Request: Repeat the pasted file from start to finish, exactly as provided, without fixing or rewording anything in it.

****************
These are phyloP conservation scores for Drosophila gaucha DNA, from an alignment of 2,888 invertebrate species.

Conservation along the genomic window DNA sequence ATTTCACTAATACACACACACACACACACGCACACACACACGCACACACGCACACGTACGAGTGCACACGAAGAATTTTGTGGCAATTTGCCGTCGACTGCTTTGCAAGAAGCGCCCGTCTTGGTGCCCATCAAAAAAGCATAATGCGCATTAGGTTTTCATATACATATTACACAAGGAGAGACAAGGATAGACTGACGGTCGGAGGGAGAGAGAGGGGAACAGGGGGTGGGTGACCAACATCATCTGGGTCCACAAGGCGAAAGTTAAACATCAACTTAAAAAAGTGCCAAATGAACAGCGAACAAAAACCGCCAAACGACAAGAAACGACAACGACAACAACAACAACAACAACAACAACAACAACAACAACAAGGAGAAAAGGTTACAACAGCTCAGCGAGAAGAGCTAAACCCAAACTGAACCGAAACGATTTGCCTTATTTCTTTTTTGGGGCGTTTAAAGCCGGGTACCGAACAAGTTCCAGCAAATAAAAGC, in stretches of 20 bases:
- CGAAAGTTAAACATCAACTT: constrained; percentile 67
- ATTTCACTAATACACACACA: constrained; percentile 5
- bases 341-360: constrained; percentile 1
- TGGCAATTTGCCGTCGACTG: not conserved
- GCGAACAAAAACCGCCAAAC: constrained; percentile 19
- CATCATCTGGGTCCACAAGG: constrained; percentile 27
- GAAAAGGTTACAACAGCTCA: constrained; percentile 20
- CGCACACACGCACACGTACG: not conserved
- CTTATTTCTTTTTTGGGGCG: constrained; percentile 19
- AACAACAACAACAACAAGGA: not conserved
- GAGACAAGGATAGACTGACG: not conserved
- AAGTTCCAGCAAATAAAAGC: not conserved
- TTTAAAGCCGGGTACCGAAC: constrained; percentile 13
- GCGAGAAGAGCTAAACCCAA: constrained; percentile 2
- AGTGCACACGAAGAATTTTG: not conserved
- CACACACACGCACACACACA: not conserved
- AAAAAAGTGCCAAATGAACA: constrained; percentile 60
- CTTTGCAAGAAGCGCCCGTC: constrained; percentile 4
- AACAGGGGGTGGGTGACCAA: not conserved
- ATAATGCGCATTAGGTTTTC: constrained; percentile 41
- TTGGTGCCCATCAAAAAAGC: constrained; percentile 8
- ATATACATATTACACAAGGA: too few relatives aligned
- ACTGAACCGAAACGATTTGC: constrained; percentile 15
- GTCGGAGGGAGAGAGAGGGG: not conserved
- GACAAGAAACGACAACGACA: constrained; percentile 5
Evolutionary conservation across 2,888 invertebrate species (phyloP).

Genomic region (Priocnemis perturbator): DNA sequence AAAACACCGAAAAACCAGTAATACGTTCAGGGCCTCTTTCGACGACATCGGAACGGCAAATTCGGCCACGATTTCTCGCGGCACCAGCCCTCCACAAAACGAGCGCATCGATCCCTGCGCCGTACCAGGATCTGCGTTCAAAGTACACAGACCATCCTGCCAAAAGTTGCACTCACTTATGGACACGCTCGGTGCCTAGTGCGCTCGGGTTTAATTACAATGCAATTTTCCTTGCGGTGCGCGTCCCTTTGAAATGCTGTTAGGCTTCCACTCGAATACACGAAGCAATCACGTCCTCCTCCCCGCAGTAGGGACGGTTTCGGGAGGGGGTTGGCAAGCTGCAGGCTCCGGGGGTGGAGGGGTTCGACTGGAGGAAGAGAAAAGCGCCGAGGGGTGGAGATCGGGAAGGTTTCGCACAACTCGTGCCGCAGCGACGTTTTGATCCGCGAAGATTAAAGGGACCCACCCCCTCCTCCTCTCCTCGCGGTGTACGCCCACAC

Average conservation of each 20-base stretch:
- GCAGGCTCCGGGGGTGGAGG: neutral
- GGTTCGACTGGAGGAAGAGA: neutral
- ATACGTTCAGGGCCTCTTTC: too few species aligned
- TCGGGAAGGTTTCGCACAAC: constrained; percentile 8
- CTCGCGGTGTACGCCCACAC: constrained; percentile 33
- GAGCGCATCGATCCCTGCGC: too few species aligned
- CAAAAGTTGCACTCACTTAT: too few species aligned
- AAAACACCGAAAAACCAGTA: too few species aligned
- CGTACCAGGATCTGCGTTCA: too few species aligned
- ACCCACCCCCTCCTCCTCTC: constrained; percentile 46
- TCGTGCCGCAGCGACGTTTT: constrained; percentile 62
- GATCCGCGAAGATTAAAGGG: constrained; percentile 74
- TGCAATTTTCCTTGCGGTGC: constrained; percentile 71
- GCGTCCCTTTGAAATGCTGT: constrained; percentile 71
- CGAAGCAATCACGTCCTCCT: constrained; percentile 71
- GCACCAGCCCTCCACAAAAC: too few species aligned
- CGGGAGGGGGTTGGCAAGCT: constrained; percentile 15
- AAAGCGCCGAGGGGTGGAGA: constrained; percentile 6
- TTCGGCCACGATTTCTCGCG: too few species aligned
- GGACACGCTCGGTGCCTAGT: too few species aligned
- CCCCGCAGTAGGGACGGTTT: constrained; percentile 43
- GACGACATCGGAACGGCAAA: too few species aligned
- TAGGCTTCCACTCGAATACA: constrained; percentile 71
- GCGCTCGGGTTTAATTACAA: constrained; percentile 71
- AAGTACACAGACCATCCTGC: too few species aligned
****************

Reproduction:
These are phyloP conservation scores for Drosophila gaucha DNA, from an alignment of 2,888 invertebrate species.

Conservation along the genomic window DNA sequence ATTTCACTAATACACACACACACACACACGCACACACACACGCACACACGCACACGTACGAGTGCACACGAAGAATTTTGTGGCAATTTGCCGTCGACTGCTTTGCAAGAAGCGCCCGTCTTGGTGCCCATCAAAAAAGCATAATGCGCATTAGGTTTTCATATACATATTACACAAGGAGAGACAAGGATAGACTGACGGTCGGAGGGAGAGAGAGGGGAACAGGGGGTGGGTGACCAACATCATCTGGGTCCACAAGGCGAAAGTTAAACATCAACTTAAAAAAGTGCCAAATGAACAGCGAACAAAAACCGCCAAACGACAAGAAACGACAACGACAACAACAACAACAACAACAACAACAACAACAACAACAAGGAGAAAAGGTTACAACAGCTCAGCGAGAAGAGCTAAACCCAAACTGAACCGAAACGATTTGCCTTATTTCTTTTTTGGGGCGTTTAAAGCCGGGTACCGAACAAGTTCCAGCAAATAAAAGC, in stretches of 20 bases:
- CGAAAGTTAAACATCAACTT: constrained; percentile 67
- ATTTCACTAATACACACACA: constrained; percentile 5
- bases 341-360: constrained; percentile 1
- TGGCAATTTGCCGTCGACTG: not conserved
- GCGAACAAAAACCGCCAAAC: constrained; percentile 19
- CATCATCTGGGTCCACAAGG: constrained; percentile 27
- GAAAAGGTTACAACAGCTCA: constrained; percentile 20
- CGCACACACGCACACGTACG: not conserved
- CTTATTTCTTTTTTGGGGCG: constrained; percentile 19
- AACAACAACAACAACAAGGA: not conserved
- GAGACAAGGATAGACTGACG: not conserved
- AAGTTCCAGCAAATAAAAGC: not conserved
- TTTAAAGCCGGGTACCGAAC: constrained; percentile 13
- GCGAGAAGAGCTAAACCCAA: constrained; percentile 2
- AGTGCACACGAAGAATTTTG: not conserved
- CACACACACGCACACACACA: not conserved
- AAAAAAGTGCCAAATGAACA: constrained; percentile 60
- CTTTGCAAGAAGCGCCCGTC: constrained; percentile 4
- AACAGGGGGTGGGTGACCAA: not conserved
- ATAATGCGCATTAGGTTTTC: constrained; percentile 41
- TTGGTGCCCATCAAAAAAGC: constrained; percentile 8
- ATATACATATTACACAAGGA: too few relatives aligned
- ACTGAACCGAAACGATTTGC: constrained; percentile 15
- GTCGGAGGGAGAGAGAGGGG: not conserved
- GACAAGAAACGACAACGACA: constrained; percentile 5
Evolutionary conservation across 2,888 invertebrate species (phyloP).

Genomic region (Priocnemis perturbator): DNA sequence AAAACACCGAAAAACCAGTAATACGTTCAGGGCCTCTTTCGACGACATCGGAACGGCAAATTCGGCCACGATTTCTCGCGGCACCAGCCCTCCACAAAACGAGCGCATCGATCCCTGCGCCGTACCAGGATCTGCGTTCAAAGTACACAGACCATCCTGCCAAAAGTTGCACTCACTTATGGACACGCTCGGTGCCTAGTGCGCTCGGGTTTAATTACAATGCAATTTTCCTTGCGGTGCGCGTCCCTTTGAAATGCTGTTAGGCTTCCACTCGAATACACGAAGCAATCACGTCCTCCTCCCCGCAGTAGGGACGGTTTCGGGAGGGGGTTGGCAAGCTGCAGGCTCCGGGGGTGGAGGGGTTCGACTGGAGGAAGAGAAAAGCGCCGAGGGGTGGAGATCGGGAAGGTTTCGCACAACTCGTGCCGCAGCGACGTTTTGATCCGCGAAGATTAAAGGGACCCACCCCCTCCTCCTCTCCTCGCGGTGTACGCCCACAC

Average conservation of each 20-base stretch:
- GCAGGCTCCGGGGGTGGAGG: neutral
- GGTTCGACTGGAGGAAGAGA: neutral
- ATACGTTCAGGGCCTCTTTC: too few species aligned
- TCGGGAAGGTTTCGCACAAC: constrained; percentile 8
- CTCGCGGTGTACGCCCACAC: constrained; percentile 33
- GAGCGCATCGATCCCTGCGC: too few species aligned
- CAAAAGTTGCACTCACTTAT: too few species aligned
- AAAACACCGAAAAACCAGTA: too few species aligned
- CGTACCAGGATCTGCGTTCA: too few species aligned
- ACCCACCCCCTCCTCCTCTC: constrained; percentile 46
- TCGTGCCGCAGCGACGTTTT: constrained; percentile 62
- GATCCGCGAAGATTAAAGGG: constrained; percentile 74
- TGCAATTTTCCTTGCGGTGC: constrained; percentile 71
- GCGTCCCTTTGAAATGCTGT: constrained; percentile 71
- CGAAGCAATCACGTCCTCCT: constrained; percentile 71
- GCACCAGCCCTCCACAAAAC: too few species aligned
- CGGGAGGGGGTTGGCAAGCT: constrained; percentile 15
- AAAGCGCCGAGGGGTGGAGA: constrained; percentile 6
- TTCGGCCACGATTTCTCGCG: too few species aligned
- GGACACGCTCGGTGCCTAGT: too few species aligned
- CCCCGCAGTAGGGACGGTTT: constrained; percentile 43
- GACGACATCGGAACGGCAAA: too few species aligned
- TAGGCTTCCACTCGAATACA: constrained; percentile 71
- GCGCTCGGGTTTAATTACAA: constrained; percentile 71
- AAGTACACAGACCATCCTGC: too few species aligned